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4 weeks post-op

Today I hit the four-week post-op mark. I've been told by many people that this stage in recovery is a big turning point. It's funny, though; I don't know how much more progress I can make that I haven't already. For that reason, I would like to start today's lists of post-op progress with one one of the things that I still can not do, rather than things I've accomplished.

Still can't do
  • Sit on the floor (bet I could if I tried)
  • Tie my shoelaces ... or anyone's, I suppose
  • Wear fitted jeans
  • Keep up with a normal person while walking with my crutches
  • Sneeze without feeling like my hip is going to rip apart
  • Sing anything like new American Idol David Cook (What can I say? Mom got me hooked.)
New accomplishments
  • Touch the toes on my bad leg when it's propped up, such as on the tub
  • Drive my car
  • Climb and descend stairs confidently
  • Sleep on my stomach and my good side with no odd feelings in my hip
  • Pick up items on the floor (easier when sitting)
  • Sit at 90 degrees comfortably (bye-bye cpm!)
  • Use a regular-height toilet seat
  • Carry stuff while also holding my crutches. I've actually been doing this for some time. My right hand takes most of the burden on crutches, so I can hold small things like a water bottle, shoe, remote control, etc. in my left hand.
My incision is looking SO GOOD! No more swelling or bruising, and the drain scars are hardly noticeable. There still is a bit of glue covering the incision itself. Below is a comparison between Day 6 and Week 4.


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Questions for surgeon pre-op

Below is my list of questions to ask Dr. Mayo pre-op.

About pre-op care and my dysplasia How many degrees is my dysplasia?How’s the other hip? When will I need surgery on it?What are my chances for a successful surgery?Should I be following any special diet or medication restrictions?
About the surgery
How long is the surgery?Will you be doing the entire surgery or do other surgeons help?Chances of finding FAI or tears in labrum? Then what?Worst-case scenario while in surgery? Any chance of THR or no PAO?Will I be intubated?Do you do a bone graft?Where will scar be?What kind of stitching?When will the catheter go in?What are the screws made of?Will I lose much blood during surgery? Should I donate my own blood prior to surgery? If so, will I get that blood back? About post-op care
What can I expect during my hospital stay? How long will I be in the hospital?How will my pain be managed in the hospital and at home? Will I get an epidural? When will it go in? What items do I need at home to he…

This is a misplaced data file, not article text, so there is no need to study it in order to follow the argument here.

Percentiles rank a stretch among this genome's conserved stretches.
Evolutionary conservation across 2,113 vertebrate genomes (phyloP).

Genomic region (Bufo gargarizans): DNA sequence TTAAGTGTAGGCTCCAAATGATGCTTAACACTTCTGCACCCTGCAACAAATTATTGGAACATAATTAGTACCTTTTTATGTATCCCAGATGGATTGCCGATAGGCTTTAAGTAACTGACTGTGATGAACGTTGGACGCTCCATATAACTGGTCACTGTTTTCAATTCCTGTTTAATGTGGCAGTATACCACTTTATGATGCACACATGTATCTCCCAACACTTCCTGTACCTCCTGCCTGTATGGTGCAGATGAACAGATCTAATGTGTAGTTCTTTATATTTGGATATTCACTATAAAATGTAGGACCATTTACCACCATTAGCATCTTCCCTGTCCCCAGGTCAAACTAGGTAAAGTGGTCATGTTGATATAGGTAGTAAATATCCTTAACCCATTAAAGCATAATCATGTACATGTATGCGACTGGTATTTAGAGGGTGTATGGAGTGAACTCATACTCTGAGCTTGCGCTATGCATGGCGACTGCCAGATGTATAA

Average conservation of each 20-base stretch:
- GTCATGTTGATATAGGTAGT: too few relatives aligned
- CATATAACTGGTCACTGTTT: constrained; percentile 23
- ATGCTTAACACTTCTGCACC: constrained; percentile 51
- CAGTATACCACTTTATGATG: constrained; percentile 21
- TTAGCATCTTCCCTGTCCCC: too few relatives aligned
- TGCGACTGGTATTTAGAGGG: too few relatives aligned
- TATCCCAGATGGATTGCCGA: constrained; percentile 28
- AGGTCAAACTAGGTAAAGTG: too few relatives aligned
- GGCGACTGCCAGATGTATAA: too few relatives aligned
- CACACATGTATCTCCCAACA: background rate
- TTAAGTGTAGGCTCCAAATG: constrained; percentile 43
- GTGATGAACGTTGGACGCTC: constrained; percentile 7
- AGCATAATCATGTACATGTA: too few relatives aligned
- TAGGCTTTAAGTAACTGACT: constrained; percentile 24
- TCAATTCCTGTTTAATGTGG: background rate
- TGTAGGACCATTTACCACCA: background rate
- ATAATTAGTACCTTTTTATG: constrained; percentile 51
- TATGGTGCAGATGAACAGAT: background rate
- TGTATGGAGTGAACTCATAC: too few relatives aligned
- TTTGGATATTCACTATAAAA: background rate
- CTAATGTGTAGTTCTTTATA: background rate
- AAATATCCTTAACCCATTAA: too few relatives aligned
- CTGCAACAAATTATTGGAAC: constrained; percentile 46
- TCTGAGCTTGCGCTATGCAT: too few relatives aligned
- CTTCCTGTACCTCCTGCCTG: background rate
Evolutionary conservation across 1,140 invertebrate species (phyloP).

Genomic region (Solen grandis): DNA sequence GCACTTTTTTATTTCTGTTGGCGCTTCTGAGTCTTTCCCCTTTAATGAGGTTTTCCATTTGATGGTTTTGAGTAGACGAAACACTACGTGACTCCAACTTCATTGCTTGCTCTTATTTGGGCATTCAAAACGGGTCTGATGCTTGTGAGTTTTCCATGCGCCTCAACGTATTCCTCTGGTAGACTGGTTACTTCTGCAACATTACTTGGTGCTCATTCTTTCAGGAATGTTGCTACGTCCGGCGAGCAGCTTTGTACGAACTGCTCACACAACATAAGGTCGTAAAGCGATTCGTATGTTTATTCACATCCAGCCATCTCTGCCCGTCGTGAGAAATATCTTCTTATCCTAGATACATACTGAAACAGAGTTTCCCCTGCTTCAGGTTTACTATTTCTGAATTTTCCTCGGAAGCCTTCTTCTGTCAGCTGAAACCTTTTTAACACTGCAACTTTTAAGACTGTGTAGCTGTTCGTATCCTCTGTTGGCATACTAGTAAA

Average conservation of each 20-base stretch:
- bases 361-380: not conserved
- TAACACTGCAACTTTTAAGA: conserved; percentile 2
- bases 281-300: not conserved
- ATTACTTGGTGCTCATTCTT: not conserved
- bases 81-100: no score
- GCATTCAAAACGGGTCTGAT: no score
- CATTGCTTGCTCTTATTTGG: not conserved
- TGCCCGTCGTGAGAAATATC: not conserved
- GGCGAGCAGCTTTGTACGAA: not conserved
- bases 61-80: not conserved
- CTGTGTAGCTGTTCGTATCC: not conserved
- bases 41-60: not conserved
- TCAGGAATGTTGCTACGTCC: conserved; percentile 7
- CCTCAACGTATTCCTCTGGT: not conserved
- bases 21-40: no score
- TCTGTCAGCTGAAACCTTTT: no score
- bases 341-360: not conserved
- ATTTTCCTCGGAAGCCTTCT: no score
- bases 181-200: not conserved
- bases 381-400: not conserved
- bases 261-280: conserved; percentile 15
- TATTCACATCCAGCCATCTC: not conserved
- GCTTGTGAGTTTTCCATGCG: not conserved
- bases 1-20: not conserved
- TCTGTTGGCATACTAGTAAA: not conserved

4 months post-op/scar pic

If there's one blanket statement I could make about having a periacetabular osteotomy, I would say this:

It's a long recovery.

When friends, family, co-workers and strangers have comments or questions about the surgery, it's usually something like: "That sounds awful!" or "Was it really painful?" or "Scary."

Truth is, while it was awful, painful and scary at times, this whole time, it simply has been long. At four months post-op, I still feel remnants of surgery in my hip. I still can't lie on my op side for longer than an hour or two without discomfort, and I still have to help my leg in and out of the car on occasion. My hip is still tender to the touch, and of course, that tailbone ...

Don't get me wrong. I have SO much to celebrate, and I can't imagine myself happier with my left hip. I have recovered smoothly and quickly. I'm not asking for anything more. That being said, I have made the following progress in the past two …

3 years post-op LPAO

A surgery can change your body. Two surgeries can change everything.

Today, on the third anniversary of my LPAO, I inevitably think back to my first operation and the years leading up to that day.

Everything has changed.

I am an outdoors enthusiast and exercise nut. I can stay on my feet all day. My new body has freed my soul, and my heart responds in kind.

The breakdown is exactly the same as it was at two years post-op: zero pain with a couple of exceptions, great range of motion, same tingly patch and itching. The one difference is that my tailbone pain has waned considerably, which gives me much, much relief.

I'm a different person today than I was on April 23, 2008, and I'll be forever thankful.